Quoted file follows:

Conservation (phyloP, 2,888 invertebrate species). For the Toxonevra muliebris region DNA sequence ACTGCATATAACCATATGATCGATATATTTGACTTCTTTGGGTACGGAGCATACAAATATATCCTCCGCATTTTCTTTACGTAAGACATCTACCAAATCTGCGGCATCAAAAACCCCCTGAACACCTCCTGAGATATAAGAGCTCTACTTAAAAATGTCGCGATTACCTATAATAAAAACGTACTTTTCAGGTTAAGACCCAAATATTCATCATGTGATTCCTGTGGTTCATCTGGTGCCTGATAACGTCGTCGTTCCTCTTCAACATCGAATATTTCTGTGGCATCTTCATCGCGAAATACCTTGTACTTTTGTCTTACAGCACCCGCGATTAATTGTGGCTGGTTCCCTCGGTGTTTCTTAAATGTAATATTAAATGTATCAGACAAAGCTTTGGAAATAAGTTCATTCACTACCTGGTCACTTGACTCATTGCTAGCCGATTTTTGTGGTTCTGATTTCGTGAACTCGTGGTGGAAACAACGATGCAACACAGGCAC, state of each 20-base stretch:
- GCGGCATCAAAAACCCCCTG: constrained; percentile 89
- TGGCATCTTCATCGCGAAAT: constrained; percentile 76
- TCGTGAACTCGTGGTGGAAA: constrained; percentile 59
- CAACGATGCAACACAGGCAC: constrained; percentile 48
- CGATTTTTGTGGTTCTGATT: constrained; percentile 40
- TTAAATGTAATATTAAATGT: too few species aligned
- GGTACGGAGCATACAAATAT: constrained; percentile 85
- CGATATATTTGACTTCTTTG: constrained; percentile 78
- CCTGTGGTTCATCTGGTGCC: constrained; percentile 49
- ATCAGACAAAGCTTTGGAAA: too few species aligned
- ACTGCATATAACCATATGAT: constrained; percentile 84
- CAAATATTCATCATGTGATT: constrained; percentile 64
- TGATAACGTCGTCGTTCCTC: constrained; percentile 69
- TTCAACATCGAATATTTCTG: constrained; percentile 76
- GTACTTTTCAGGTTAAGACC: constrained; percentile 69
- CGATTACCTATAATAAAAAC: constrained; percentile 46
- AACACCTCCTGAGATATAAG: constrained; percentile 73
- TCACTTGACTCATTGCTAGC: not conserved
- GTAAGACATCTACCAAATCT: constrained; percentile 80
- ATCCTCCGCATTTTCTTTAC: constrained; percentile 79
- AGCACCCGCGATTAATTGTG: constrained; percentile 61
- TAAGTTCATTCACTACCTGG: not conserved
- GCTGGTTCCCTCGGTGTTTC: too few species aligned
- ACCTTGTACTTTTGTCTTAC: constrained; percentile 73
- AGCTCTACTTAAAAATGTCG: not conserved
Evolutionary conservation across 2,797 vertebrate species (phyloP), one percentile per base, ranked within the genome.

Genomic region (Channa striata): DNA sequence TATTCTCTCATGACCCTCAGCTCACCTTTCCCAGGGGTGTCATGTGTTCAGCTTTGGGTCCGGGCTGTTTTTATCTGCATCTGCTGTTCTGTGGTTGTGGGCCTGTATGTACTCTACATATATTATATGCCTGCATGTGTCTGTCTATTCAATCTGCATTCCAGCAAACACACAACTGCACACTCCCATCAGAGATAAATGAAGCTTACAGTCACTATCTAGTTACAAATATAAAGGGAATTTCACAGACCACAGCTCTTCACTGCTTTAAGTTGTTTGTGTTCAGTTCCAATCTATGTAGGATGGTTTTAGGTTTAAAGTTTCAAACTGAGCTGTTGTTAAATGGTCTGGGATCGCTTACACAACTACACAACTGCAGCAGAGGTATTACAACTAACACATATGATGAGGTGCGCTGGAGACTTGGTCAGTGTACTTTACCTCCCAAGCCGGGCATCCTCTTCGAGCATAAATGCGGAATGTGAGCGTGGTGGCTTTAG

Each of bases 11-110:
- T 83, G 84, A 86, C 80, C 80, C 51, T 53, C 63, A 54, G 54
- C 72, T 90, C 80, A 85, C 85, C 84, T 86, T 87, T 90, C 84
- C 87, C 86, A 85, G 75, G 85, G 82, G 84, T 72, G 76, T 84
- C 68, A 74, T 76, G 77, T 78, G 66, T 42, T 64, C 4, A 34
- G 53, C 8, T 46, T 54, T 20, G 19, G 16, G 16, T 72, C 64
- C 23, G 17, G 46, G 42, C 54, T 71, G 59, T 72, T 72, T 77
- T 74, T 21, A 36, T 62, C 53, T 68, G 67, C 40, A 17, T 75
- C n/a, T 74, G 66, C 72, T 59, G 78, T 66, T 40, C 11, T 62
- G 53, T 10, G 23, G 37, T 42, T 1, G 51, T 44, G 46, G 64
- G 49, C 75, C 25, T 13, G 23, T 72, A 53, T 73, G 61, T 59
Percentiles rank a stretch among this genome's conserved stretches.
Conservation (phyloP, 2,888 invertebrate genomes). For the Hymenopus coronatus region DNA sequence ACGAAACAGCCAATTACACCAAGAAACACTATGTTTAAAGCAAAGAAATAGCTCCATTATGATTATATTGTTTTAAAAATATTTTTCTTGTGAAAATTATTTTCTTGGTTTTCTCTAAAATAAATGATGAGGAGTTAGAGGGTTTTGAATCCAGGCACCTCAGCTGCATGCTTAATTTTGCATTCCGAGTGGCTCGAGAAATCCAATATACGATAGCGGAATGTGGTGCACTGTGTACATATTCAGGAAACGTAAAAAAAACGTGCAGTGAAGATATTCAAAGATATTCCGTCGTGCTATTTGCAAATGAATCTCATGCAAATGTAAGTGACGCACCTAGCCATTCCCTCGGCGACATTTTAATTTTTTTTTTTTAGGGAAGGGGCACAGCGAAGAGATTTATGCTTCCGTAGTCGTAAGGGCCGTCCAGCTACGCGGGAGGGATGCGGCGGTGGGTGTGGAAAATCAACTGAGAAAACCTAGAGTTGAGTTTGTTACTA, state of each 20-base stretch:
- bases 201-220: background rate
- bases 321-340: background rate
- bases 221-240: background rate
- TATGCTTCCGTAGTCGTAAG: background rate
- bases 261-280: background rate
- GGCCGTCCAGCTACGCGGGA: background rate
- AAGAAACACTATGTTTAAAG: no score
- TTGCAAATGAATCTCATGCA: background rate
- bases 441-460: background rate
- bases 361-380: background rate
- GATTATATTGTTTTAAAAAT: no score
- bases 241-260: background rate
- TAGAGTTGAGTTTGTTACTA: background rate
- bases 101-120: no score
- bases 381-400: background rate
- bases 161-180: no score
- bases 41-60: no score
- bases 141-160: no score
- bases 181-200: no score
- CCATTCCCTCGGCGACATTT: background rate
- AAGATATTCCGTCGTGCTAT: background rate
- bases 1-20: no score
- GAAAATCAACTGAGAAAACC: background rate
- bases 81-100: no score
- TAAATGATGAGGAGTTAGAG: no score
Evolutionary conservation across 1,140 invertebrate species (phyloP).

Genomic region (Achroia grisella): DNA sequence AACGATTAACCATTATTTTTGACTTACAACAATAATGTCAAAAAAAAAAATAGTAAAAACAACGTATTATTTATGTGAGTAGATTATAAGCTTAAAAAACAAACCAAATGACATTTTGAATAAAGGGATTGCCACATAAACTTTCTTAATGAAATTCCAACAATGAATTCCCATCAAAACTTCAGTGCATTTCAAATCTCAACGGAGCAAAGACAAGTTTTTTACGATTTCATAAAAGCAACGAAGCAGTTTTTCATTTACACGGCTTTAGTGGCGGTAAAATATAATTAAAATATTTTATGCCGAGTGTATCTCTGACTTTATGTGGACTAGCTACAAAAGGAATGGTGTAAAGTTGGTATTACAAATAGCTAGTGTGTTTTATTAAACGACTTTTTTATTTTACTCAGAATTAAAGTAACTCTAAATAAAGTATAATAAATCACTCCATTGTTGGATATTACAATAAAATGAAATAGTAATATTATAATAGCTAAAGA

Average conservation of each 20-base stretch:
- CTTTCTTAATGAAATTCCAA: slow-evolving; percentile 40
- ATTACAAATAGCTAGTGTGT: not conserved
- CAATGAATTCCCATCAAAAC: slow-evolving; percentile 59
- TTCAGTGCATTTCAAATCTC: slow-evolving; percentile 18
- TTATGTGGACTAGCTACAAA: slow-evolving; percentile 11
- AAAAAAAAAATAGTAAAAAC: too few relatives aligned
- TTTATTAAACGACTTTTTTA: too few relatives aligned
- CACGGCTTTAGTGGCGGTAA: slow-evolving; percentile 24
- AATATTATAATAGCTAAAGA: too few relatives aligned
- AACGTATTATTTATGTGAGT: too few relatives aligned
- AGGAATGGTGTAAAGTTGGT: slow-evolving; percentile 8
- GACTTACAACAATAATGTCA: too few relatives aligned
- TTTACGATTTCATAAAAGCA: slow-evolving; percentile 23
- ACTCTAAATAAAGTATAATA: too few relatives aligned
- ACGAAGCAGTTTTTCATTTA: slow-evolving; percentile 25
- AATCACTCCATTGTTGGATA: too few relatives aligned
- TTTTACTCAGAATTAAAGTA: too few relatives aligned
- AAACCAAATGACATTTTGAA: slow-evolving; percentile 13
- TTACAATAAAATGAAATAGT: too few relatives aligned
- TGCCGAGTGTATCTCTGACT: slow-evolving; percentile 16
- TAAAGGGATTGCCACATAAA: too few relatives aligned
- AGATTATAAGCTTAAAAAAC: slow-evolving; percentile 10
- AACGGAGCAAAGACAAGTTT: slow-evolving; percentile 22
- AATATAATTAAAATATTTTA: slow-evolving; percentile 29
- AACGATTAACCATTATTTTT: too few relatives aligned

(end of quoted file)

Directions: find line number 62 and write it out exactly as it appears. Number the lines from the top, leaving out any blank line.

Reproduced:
- AAGATATTCCGTCGTGCTAT: background rate